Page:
how to find the area of any irregular shapes without dividing it into smaller regular shapes ?

Example Image:

Irregular Shape

  • 2
    $\begingroup$ See en.wikipedia.org/wiki/Monte_Carlo_method. $\endgroup$ – Martín-Blas Pérez Pinilla Mar 1 '14 at 16:37
  • 1
    $\begingroup$ If you could express the boundary as a closed curve, then you could calculate the area. $\endgroup$ – Ian Coley Mar 1 '14 at 16:37
  • $\begingroup$ Do you know how to take an integral? $\endgroup$ – recursive recursion Mar 1 '14 at 16:39
  • $\begingroup$ There are machines, I mean real-live analog devices, that perform this task. You trace over the curve, and when you get back to the starting point, the machine indicates the area enclosed. $\endgroup$ – Lubin Mar 1 '14 at 16:39
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    $\begingroup$ @Lubin The name for this device is a planimeter. $\endgroup$ – Erick Wong Mar 1 '14 at 17:09

You ask us to avoid breaking the image into smaller shapes, yet your input, a JPEG image, is essentially already just that. Even the suggestion to use integration relies on breaking the object up into infinitessimal parts. So I'm not not going to avoid the obvious.

Of course, we need a scale so here's another copy of your image:

enter image description here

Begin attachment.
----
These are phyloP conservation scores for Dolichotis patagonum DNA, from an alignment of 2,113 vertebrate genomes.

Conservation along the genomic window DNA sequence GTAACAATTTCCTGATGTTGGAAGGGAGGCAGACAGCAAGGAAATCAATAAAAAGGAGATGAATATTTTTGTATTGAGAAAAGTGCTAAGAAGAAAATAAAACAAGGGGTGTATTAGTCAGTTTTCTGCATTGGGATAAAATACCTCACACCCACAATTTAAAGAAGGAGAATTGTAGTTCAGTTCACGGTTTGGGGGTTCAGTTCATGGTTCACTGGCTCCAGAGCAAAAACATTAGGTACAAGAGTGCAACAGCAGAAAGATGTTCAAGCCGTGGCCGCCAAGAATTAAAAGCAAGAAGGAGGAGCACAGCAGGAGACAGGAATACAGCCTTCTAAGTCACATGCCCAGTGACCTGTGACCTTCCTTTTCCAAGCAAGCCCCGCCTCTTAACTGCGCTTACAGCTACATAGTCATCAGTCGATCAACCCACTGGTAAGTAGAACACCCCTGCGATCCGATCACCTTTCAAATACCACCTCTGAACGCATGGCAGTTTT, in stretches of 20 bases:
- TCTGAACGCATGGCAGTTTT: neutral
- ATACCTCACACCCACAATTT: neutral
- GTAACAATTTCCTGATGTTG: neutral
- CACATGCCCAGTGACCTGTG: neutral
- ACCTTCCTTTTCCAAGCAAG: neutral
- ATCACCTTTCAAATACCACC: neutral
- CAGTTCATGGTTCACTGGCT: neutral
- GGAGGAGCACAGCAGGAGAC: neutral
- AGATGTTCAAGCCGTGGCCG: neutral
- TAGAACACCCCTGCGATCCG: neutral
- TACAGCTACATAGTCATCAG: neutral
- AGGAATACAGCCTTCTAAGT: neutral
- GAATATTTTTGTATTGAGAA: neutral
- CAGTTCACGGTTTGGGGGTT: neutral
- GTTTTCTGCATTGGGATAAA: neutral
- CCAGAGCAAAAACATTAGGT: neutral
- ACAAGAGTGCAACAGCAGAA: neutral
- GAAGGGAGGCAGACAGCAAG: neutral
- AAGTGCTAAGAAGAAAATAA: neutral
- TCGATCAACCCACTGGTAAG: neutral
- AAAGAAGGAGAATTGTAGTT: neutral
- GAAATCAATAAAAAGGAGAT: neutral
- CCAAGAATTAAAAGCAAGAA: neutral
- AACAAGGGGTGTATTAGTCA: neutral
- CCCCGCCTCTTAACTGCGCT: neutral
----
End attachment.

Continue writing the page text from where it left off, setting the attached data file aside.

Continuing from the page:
Let's assume that the rectangle bounding this image has area 1. Then it's just a matter of counting the gray pixels and dividing by the total number of pixels. Applying a little Mathematica code to your original image, which has different dimensions from mine, we get

img = Import["http://i.stack.imgur.com/ZriDw.jpg"];
data = MorphologicalComponents[Binarize[img]];
N[Count[Flatten[data], 1]/Times @@ Dimensions[data]]

(* Out: 0.466297 *)
  • $\begingroup$ There is a similar method which was used historically (I think by some famous physicists): Print the shape, cut it out, weight it and calculate the area from the density of the paper. $\endgroup$ – Babelfish Jul 25 '18 at 8:19

Like noted in the comments, if you have a (piece-wise smooth, Jordan curve) parametrization $\gamma = (\gamma_1, \gamma_2) : [0,1]\to \mathbb{R}^2$ of the boundary, the area enclosed by $\gamma$ can be calculated by Green's theorem:


For example using $L=0$ and $M(x,y) = x$ we have the formula

$$A= \int_D 1= \int_{0}^1 \gamma_1(t) \gamma_2'(t)dt. $$

  • $\begingroup$ Brilliant because it does not partition the surface as a Riemann integral would: +1 $\endgroup$ – gen-z ready to perish Aug 20 '17 at 7:44

Approximate the figure by a polygonal line, draw a rectangular grid $\big($lattice$\big)$ inside the image, and apply Pick's theorem.


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